YORK, ENGLAND—Live Science reports that researchers from the University of York, the University of Bristol, and the Centre National de la Recherche Scientifique dated more than 500 Neolithic pottery vessels recovered in Spain, France, Italy, Greece, and Turkey, and analyzed their contents for traces of dairy products and fat residues. The team members also examined animal bones found at the more than 80 archaeological sites to compare the types of fats found in the pots with the kinds of animals that were kept by the farmers. They found that in the eastern and western areas of the northern Mediterranean, dairying was commonly practiced, but not in northern Greece, where meat production was more popular. Cynthianne Spiteri of the University of Tübingen explained that milk was probably an important resource for early farmers, who may have turned milk into yogurt and cheese to make it easier to digest. Genetic testing of human bones at the sites could reveal if the early farmers were able to digest lactose. The team also found that that Neolithic communities living in rugged terrain were more likely to raise sheep and goats, while open landscapes with plenty of water were better for keeping cattle herds. To read more about food in the archaeological record, go to “A Prehistoric Cocktail Party.”

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Possible Early Christian Cemetery Unearthed in England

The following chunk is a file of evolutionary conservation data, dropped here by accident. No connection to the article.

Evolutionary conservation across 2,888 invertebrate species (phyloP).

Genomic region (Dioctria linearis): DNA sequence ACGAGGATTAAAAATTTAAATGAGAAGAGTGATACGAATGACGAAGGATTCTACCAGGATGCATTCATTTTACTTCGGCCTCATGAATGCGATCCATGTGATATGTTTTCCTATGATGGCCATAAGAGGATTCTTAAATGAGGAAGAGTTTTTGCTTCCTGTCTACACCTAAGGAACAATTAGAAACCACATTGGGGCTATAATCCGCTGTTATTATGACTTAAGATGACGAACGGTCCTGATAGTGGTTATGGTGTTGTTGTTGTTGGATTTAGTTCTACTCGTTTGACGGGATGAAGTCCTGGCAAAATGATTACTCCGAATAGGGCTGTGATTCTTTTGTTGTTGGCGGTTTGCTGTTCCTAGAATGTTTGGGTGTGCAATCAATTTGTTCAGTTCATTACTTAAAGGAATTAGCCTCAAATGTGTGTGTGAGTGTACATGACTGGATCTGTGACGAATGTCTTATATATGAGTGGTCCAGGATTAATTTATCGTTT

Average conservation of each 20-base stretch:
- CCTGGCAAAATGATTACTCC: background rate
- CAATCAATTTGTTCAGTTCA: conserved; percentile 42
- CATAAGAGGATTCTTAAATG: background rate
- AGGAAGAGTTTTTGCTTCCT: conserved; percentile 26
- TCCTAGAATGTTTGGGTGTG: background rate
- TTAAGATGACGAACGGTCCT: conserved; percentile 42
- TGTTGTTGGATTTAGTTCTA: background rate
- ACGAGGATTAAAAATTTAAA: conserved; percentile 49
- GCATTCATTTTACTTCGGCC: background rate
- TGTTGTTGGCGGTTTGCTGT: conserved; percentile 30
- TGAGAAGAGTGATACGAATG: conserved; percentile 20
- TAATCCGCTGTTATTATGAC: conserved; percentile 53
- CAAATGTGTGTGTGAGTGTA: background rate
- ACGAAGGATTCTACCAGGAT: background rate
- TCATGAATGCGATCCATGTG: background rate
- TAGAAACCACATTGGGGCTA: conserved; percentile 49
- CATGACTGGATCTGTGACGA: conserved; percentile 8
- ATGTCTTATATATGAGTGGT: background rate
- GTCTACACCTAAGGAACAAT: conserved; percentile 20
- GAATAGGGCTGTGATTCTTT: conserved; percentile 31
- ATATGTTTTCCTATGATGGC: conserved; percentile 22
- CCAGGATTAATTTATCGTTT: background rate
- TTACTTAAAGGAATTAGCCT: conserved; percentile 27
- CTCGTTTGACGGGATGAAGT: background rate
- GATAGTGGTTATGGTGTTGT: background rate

Archaeology News - November 17, 2016

NORFOLK, ENGLAND—Live Science reports that a cemetery containing more than 80 Anglo-Saxon burials arranged in rows has been unearthed in eastern England. Based upon pottery found in the fill, James Fairclough of Museum of London Archaeology says the cemetery dates from the seventh to the ninth centuries A.D. Fairclough added that the cemetery appears to be Christian, since there are no grave goods, and the burials were arranged on an east-west grid. Many of the wood coffins, made from split and hollowed oak trees, were found intact, due to the waterlogged environment. Six of the graves had been lined with planks, and may be the earliest such graves in Britain. Fairclough’s team also found the remains of a timber structure that may have been a chapel. The skeletons from the cemetery will be analyzed for information on sex, age, and possible family connections. To read in-depth about an Anglo-Saxon kingdom, go to “Letter from England: Stronghold of the Kings in the North.”

Categories: Blog

Genetic Study Reflects Drop in Native Canadian Population

Archaeology News - November 17, 2016